Moral Therapeutic Deism and Notre Dame: A match made in heaven?
Alexa Schlaerth | Friday, December 3, 2021
Is the Catholicism we see practiced in campus spiritual life today consistent with the traditional values and practices of the Catholic Church? Or have we strayed to a new and different belief system, more suitable to the modern practitioner?
Moralistic Therapeutic Deism (MTD) is a revisionist version of what traditional Christianity practices. In Christian Smith’s “God, Religion, Whatever,” we get an outline of the core tenets of this modern and informal tradition: 1, God exists and watches over us; 2, God wants us to be “good”; 3, the goal of life is happiness; 4, God has a minimal presence in our lives until He needs to troubleshoot a problem; 5, good people go to heaven. While relatively basic, these central beliefs encapsulate some important aspects of Christianity well and misunderstand others.
It’s clear that MTD offers a much more casual approach to belief. God here is seen as a deity (technically heretical), but this is a tempting lens to use. God is like a big brother — He’s cool with us and will give us guidance when we need it, but will leave us alone when we don’t. With this kind of moral flexibility, it naturally follows that teens/Gen Z/our generation fall into the trap of adopting MTD as their personal theology. In other words, I think it’s accurate to say that MTD is among the dominant ideology for “believers” in this generation. I can’t speak for all 2000s babies, but I think the intent is often rightly-motivated. Religion gets a bad rep these days, and today’s youth are trying to reconcile a progressive and sometimes intolerant modern movement with thousands-of-years-old religions.
MTD offers adolescents and young adults a much more palatable and permissive belief system than is traditional. And this alternative to the traditional institution of the Catholic Church offers a huge draw to more and more young Catholics. As such, it poses what some would consider a “threat” to traditional belief systems.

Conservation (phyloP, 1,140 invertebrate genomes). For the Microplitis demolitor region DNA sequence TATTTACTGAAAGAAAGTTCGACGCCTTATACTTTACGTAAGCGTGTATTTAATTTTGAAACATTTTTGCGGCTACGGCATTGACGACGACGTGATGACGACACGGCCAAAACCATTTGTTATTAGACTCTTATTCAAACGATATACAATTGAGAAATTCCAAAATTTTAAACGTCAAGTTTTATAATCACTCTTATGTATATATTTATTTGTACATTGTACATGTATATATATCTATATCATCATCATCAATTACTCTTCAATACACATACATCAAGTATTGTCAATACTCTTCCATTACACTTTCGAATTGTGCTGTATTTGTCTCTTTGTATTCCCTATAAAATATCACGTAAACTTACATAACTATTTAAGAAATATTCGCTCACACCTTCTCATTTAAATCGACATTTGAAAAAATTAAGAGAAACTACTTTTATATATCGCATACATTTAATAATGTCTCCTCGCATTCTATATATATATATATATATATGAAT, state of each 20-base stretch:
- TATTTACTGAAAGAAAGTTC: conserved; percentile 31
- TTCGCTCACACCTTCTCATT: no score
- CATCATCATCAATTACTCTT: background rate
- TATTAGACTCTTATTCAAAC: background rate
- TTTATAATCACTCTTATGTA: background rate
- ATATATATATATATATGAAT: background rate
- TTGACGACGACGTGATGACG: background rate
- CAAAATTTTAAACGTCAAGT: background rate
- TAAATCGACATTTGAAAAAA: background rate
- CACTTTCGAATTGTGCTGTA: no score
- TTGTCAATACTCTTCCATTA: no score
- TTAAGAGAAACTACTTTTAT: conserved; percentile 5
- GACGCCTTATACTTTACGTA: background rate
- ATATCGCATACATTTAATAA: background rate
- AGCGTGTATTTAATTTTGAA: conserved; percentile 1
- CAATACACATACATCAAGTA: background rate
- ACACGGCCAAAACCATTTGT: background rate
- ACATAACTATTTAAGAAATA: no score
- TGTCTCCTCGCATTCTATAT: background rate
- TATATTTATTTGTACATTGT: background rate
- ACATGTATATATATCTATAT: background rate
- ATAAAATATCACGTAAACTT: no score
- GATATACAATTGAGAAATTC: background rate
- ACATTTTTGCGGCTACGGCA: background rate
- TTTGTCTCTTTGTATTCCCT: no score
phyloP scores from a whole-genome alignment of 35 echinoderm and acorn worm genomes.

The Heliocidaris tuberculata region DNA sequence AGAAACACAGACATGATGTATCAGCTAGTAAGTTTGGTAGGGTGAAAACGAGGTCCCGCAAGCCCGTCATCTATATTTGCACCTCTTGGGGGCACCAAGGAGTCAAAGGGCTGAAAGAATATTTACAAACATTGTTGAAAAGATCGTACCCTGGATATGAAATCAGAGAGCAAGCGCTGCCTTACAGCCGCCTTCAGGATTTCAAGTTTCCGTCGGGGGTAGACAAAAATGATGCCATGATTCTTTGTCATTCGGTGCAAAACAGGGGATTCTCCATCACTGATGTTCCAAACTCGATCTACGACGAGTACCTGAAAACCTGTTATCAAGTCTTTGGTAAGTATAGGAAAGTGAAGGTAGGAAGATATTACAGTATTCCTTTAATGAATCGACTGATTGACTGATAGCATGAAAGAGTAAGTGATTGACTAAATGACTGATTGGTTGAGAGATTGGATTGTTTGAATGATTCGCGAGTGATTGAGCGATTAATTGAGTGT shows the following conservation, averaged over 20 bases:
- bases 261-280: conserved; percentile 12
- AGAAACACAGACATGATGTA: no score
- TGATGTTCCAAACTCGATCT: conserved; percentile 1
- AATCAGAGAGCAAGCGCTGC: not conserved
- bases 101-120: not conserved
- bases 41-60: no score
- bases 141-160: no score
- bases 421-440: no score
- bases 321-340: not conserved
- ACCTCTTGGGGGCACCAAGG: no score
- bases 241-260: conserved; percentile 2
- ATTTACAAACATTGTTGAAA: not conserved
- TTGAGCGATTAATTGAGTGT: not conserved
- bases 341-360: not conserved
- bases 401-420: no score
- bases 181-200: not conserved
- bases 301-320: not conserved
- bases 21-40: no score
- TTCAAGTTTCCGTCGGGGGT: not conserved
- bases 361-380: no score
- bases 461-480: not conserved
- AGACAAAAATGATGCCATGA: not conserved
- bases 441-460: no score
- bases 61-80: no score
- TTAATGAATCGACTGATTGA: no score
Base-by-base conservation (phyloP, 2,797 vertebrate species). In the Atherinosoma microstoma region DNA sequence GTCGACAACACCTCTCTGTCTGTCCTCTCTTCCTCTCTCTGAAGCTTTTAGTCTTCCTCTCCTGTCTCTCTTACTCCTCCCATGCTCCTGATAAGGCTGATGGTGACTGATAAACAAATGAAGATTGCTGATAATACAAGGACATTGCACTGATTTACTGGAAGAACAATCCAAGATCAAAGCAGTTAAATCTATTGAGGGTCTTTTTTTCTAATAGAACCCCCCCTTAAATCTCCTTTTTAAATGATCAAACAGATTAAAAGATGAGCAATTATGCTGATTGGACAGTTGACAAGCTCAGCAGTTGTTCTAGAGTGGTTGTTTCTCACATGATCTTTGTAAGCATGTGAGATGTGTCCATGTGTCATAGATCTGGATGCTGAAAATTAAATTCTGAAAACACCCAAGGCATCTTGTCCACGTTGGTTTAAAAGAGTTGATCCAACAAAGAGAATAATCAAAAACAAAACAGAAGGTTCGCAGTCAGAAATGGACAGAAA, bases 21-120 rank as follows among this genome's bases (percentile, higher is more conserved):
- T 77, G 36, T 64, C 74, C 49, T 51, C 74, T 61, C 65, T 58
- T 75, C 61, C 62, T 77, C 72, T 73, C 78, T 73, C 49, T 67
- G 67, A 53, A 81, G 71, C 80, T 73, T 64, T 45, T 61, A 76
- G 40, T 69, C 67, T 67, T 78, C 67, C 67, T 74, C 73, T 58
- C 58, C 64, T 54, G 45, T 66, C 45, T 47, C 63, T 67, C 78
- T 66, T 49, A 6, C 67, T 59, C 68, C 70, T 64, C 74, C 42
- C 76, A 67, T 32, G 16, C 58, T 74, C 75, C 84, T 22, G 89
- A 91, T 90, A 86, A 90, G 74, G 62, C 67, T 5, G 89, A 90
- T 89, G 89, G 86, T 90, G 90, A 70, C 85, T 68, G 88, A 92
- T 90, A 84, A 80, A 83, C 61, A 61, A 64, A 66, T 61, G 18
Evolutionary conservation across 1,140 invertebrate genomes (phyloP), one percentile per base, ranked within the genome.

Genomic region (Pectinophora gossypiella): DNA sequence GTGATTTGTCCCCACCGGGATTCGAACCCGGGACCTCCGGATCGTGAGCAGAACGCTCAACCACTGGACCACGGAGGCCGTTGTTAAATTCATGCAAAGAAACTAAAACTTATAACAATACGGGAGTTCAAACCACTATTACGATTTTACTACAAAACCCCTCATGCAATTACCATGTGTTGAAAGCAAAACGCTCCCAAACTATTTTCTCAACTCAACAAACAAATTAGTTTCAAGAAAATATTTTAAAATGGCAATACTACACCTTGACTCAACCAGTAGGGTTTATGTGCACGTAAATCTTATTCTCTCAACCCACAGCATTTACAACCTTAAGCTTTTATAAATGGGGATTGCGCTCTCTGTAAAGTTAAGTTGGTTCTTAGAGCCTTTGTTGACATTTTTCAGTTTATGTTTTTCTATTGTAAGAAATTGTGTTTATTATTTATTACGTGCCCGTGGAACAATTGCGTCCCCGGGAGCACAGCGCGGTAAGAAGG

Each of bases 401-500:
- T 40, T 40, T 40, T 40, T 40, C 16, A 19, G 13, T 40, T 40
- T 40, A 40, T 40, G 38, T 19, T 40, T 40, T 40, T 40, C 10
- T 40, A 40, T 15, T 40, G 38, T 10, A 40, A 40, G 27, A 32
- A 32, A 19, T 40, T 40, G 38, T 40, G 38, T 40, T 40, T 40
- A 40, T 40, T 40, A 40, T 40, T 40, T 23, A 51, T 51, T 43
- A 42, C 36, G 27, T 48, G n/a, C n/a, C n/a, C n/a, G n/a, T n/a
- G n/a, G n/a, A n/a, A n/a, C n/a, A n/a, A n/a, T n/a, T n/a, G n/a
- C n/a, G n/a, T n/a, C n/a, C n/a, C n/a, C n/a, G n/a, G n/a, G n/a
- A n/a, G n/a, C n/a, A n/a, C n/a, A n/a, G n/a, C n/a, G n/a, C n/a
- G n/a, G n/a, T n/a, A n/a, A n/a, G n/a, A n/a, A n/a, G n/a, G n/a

But this new-wave spin on Christian belief is valuable in its own right. It reflects many of the shared values of younger Christians: tolerance, individuality, kindness.
While I acknowledge the link between my generation and MTD, it remains unclear to me whether this relationship is just between MTD and youth today or rather if it’s MTD and youth in general. Is it just a phase, and if so, will we grow out of it? My gut feeling is that some version of MTD is common among youth in general, as it offers a mode of theological reflection that is somewhat superficial and allows the practitioner to make their own decisions. During adolescence and young adulthood, this seems to be what we want. I do believe, however, that as we get older and wiser, some former MTD kids will see God’s truth.
On the university level, it seems we are inching ever closer to Moral Therapeutic Deism. And that may not be a bad thing. Whether our generation grows out of MTD or not, there’s something to be said in favor of “trying on” the belief system.
Alexa Schlaerth is a sophomore at the University of Notre Dame pursuing degrees in Chinese and philosophy. As an Angeleno, Alexa enjoys shopping at Erewhon Market, drinking kombucha and complaining about traffic because it’s “like, totally lame.” Alexa can be reached at [email protected] over email.
The views expressed in this column are those of the author and not necessarily those of The Observer.